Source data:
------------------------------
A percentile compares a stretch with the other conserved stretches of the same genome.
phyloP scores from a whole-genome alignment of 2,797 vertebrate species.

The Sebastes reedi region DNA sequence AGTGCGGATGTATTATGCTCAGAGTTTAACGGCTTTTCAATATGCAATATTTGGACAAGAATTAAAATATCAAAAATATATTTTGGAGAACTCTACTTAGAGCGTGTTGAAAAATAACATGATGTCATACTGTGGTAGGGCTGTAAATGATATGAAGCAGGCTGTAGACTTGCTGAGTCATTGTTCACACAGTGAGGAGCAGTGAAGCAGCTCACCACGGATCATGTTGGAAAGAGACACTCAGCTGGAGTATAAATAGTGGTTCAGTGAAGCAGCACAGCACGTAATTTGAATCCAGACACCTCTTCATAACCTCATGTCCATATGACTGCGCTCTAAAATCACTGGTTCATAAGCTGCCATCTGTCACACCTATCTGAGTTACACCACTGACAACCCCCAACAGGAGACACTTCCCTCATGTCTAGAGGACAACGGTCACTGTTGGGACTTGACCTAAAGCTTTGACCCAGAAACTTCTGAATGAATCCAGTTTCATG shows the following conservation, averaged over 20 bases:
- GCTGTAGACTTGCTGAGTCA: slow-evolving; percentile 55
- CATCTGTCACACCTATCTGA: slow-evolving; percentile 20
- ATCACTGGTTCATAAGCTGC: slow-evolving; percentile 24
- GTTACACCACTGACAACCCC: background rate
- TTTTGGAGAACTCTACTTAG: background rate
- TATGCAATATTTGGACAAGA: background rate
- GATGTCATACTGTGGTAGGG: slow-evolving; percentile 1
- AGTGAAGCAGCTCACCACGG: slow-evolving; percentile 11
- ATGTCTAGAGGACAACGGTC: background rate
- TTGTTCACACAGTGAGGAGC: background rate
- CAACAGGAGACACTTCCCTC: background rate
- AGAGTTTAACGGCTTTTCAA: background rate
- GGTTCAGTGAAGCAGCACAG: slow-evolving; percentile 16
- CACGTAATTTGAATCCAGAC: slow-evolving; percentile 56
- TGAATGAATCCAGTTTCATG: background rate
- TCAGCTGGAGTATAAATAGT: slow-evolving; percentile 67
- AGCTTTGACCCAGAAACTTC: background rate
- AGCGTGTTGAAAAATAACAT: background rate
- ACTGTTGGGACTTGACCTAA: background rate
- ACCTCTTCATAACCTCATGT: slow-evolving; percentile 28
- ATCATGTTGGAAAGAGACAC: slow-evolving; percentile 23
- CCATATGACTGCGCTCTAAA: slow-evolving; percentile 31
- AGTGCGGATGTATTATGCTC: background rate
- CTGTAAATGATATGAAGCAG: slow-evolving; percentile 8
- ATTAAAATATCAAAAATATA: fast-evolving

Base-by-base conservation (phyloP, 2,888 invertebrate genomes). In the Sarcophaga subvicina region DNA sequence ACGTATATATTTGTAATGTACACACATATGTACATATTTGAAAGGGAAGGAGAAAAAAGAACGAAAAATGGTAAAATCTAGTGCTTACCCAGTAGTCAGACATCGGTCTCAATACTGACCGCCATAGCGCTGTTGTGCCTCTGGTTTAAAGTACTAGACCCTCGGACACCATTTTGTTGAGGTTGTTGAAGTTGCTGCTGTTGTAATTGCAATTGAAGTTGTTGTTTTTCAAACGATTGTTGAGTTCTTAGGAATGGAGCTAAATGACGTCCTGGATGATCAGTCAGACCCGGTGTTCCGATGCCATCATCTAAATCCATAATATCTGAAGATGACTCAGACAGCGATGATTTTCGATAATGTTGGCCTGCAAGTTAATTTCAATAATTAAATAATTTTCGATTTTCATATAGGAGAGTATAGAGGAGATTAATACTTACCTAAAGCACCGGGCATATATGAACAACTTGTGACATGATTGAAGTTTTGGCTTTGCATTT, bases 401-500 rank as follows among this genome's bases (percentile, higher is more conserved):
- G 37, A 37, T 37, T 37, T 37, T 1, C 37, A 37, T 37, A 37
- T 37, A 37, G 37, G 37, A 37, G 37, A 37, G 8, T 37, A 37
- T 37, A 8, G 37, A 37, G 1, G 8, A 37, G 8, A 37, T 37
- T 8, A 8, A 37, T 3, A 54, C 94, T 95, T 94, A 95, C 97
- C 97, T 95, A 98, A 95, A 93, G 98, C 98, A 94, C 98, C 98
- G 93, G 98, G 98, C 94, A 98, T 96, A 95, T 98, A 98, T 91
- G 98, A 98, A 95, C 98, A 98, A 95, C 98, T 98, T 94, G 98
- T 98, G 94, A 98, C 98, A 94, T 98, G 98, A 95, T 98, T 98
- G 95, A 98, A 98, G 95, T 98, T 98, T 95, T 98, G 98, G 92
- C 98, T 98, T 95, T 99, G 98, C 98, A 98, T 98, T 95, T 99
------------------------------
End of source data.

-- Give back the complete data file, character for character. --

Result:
A percentile compares a stretch with the other conserved stretches of the same genome.
phyloP scores from a whole-genome alignment of 2,797 vertebrate species.

The Sebastes reedi region DNA sequence AGTGCGGATGTATTATGCTCAGAGTTTAACGGCTTTTCAATATGCAATATTTGGACAAGAATTAAAATATCAAAAATATATTTTGGAGAACTCTACTTAGAGCGTGTTGAAAAATAACATGATGTCATACTGTGGTAGGGCTGTAAATGATATGAAGCAGGCTGTAGACTTGCTGAGTCATTGTTCACACAGTGAGGAGCAGTGAAGCAGCTCACCACGGATCATGTTGGAAAGAGACACTCAGCTGGAGTATAAATAGTGGTTCAGTGAAGCAGCACAGCACGTAATTTGAATCCAGACACCTCTTCATAACCTCATGTCCATATGACTGCGCTCTAAAATCACTGGTTCATAAGCTGCCATCTGTCACACCTATCTGAGTTACACCACTGACAACCCCCAACAGGAGACACTTCCCTCATGTCTAGAGGACAACGGTCACTGTTGGGACTTGACCTAAAGCTTTGACCCAGAAACTTCTGAATGAATCCAGTTTCATG shows the following conservation, averaged over 20 bases:
- GCTGTAGACTTGCTGAGTCA: slow-evolving; percentile 55
- CATCTGTCACACCTATCTGA: slow-evolving; percentile 20
- ATCACTGGTTCATAAGCTGC: slow-evolving; percentile 24
- GTTACACCACTGACAACCCC: background rate
- TTTTGGAGAACTCTACTTAG: background rate
- TATGCAATATTTGGACAAGA: background rate
- GATGTCATACTGTGGTAGGG: slow-evolving; percentile 1
- AGTGAAGCAGCTCACCACGG: slow-evolving; percentile 11
- ATGTCTAGAGGACAACGGTC: background rate
- TTGTTCACACAGTGAGGAGC: background rate
- CAACAGGAGACACTTCCCTC: background rate
- AGAGTTTAACGGCTTTTCAA: background rate
- GGTTCAGTGAAGCAGCACAG: slow-evolving; percentile 16
- CACGTAATTTGAATCCAGAC: slow-evolving; percentile 56
- TGAATGAATCCAGTTTCATG: background rate
- TCAGCTGGAGTATAAATAGT: slow-evolving; percentile 67
- AGCTTTGACCCAGAAACTTC: background rate
- AGCGTGTTGAAAAATAACAT: background rate
- ACTGTTGGGACTTGACCTAA: background rate
- ACCTCTTCATAACCTCATGT: slow-evolving; percentile 28
- ATCATGTTGGAAAGAGACAC: slow-evolving; percentile 23
- CCATATGACTGCGCTCTAAA: slow-evolving; percentile 31
- AGTGCGGATGTATTATGCTC: background rate
- CTGTAAATGATATGAAGCAG: slow-evolving; percentile 8
- ATTAAAATATCAAAAATATA: fast-evolving

Base-by-base conservation (phyloP, 2,888 invertebrate genomes). In the Sarcophaga subvicina region DNA sequence ACGTATATATTTGTAATGTACACACATATGTACATATTTGAAAGGGAAGGAGAAAAAAGAACGAAAAATGGTAAAATCTAGTGCTTACCCAGTAGTCAGACATCGGTCTCAATACTGACCGCCATAGCGCTGTTGTGCCTCTGGTTTAAAGTACTAGACCCTCGGACACCATTTTGTTGAGGTTGTTGAAGTTGCTGCTGTTGTAATTGCAATTGAAGTTGTTGTTTTTCAAACGATTGTTGAGTTCTTAGGAATGGAGCTAAATGACGTCCTGGATGATCAGTCAGACCCGGTGTTCCGATGCCATCATCTAAATCCATAATATCTGAAGATGACTCAGACAGCGATGATTTTCGATAATGTTGGCCTGCAAGTTAATTTCAATAATTAAATAATTTTCGATTTTCATATAGGAGAGTATAGAGGAGATTAATACTTACCTAAAGCACCGGGCATATATGAACAACTTGTGACATGATTGAAGTTTTGGCTTTGCATTT, bases 401-500 rank as follows among this genome's bases (percentile, higher is more conserved):
- G 37, A 37, T 37, T 37, T 37, T 1, C 37, A 37, T 37, A 37
- T 37, A 37, G 37, G 37, A 37, G 37, A 37, G 8, T 37, A 37
- T 37, A 8, G 37, A 37, G 1, G 8, A 37, G 8, A 37, T 37
- T 8, A 8, A 37, T 3, A 54, C 94, T 95, T 94, A 95, C 97
- C 97, T 95, A 98, A 95, A 93, G 98, C 98, A 94, C 98, C 98
- G 93, G 98, G 98, C 94, A 98, T 96, A 95, T 98, A 98, T 91
- G 98, A 98, A 95, C 98, A 98, A 95, C 98, T 98, T 94, G 98
- T 98, G 94, A 98, C 98, A 94, T 98, G 98, A 95, T 98, T 98
- G 95, A 98, A 98, G 95, T 98, T 98, T 95, T 98, G 98, G 92
- C 98, T 98, T 95, T 99, G 98, C 98, A 98, T 98, T 95, T 99